This election season has been filled with drama and high emotion. At the end of the day, it’s the votes cast that will decide the outcome. So who can vote? Can a person with a criminal conviction vote?
Florida Statute 97.041 answers these questions.
Qualifications to register or vote.—
(1)(a) A person may become a registered voter only if that person:
1. Is at least 18 years of age;
2. Is a citizen of the United States;
3. Is a legal resident of the State of Florida;
4. Is a legal resident of the county in which that person seeks to be registered; and
5. Registers pursuant to the Florida Election Code.
(b) A person who is otherwise qualified may preregister on or after that person’s 16th birthday and may vote in any election occurring on or after that person’s 18th birthday.
(2) The following persons, who might be otherwise qualified, are not entitled to register or vote:
(a) A person who has been adjudicated mentally incapacitated with respect to voting in this or any other state and who has not had his or her right to vote restored pursuant to law.
(b) A person who has been convicted of any felony by any court of record and who has not had his or her right to vote restored pursuant to law.
(3) A person who is not registered may not vote.
Voting and Criminal Convictions
Not all criminal convictions will take away voting rights. If you are convicted of misdemeanor your right to vote will not be impacted. However, if you are adjudicated guilty of a felony, you can no longer vote.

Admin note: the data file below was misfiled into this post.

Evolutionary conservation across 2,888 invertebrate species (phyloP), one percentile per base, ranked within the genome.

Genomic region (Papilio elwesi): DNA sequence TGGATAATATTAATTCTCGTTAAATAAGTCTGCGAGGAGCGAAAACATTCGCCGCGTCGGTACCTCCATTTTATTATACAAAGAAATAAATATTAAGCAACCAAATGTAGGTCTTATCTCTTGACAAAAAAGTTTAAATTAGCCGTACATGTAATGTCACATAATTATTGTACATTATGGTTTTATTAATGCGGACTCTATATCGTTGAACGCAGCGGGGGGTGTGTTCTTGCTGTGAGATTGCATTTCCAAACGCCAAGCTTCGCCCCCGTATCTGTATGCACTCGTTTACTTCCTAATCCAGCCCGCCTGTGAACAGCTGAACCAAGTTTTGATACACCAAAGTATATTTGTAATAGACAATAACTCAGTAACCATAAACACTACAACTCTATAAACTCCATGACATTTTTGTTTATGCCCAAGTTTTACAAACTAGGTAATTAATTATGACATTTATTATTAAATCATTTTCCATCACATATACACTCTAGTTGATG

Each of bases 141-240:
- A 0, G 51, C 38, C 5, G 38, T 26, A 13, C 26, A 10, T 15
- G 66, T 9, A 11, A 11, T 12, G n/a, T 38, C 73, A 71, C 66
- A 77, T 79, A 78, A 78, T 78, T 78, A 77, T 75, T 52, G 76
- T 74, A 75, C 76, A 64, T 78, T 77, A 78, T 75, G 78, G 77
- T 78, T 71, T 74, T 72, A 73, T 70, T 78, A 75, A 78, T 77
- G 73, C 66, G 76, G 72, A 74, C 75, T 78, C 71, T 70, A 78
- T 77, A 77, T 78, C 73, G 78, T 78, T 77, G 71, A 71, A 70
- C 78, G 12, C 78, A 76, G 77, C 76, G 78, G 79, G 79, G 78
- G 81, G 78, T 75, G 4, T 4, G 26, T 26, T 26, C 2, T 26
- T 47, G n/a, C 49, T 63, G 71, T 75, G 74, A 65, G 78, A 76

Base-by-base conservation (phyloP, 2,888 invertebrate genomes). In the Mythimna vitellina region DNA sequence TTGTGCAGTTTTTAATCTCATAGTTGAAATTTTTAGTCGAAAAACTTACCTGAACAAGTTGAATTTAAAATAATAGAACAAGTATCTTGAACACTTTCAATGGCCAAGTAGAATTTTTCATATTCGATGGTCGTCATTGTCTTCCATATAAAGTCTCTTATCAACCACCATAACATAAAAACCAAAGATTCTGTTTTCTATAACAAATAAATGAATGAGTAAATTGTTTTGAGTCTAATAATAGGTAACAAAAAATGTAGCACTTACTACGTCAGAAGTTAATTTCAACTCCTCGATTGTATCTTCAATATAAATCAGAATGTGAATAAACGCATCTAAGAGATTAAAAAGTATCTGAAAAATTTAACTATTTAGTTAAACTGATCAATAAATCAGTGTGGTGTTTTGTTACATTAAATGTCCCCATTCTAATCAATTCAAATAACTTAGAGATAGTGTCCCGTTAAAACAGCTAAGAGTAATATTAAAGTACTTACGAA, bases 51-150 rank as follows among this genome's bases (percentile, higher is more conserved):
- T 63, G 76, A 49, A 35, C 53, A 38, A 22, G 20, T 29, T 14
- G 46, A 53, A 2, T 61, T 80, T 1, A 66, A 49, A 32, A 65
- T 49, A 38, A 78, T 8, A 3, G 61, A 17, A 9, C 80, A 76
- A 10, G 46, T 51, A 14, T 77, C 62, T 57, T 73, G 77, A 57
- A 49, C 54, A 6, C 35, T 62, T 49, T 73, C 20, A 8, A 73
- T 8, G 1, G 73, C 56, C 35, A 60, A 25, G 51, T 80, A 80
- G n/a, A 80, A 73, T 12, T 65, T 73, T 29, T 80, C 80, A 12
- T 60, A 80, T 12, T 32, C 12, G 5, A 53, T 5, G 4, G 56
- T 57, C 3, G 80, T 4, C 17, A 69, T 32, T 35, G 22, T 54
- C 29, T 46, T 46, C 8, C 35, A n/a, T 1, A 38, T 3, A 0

Can I vote in Jail?
Yes, you can vote while you are in jail – that is, as long as you haven’t been convicted of a felony. If you are serving a sentence for a misdemeanor or are in jail awaiting trial, you can vote. Contact your local Supervisor of Elections to see how you can request your absentee ballot.
Can I vote in Prison?
No, you cannot. In Florida, it is impossible to be in prison without being convicted of a felony. If you are convicted of a felony, you can’t vote.
I was convicted of a felony, but I want to get my right to vote back. Can I do that?
Possibly. You have to apply for clemency, sometimes referred to as a “pardon” from the Governor. There are different types of clemency, some of which will restore your right to vote.
Where can I get more information on restoring my right to vote?
The Florida Commission on Offender Review has a Clemency Overview
The Brennan Center for Justice recently released information on efforts on voting rights restoration in Florida.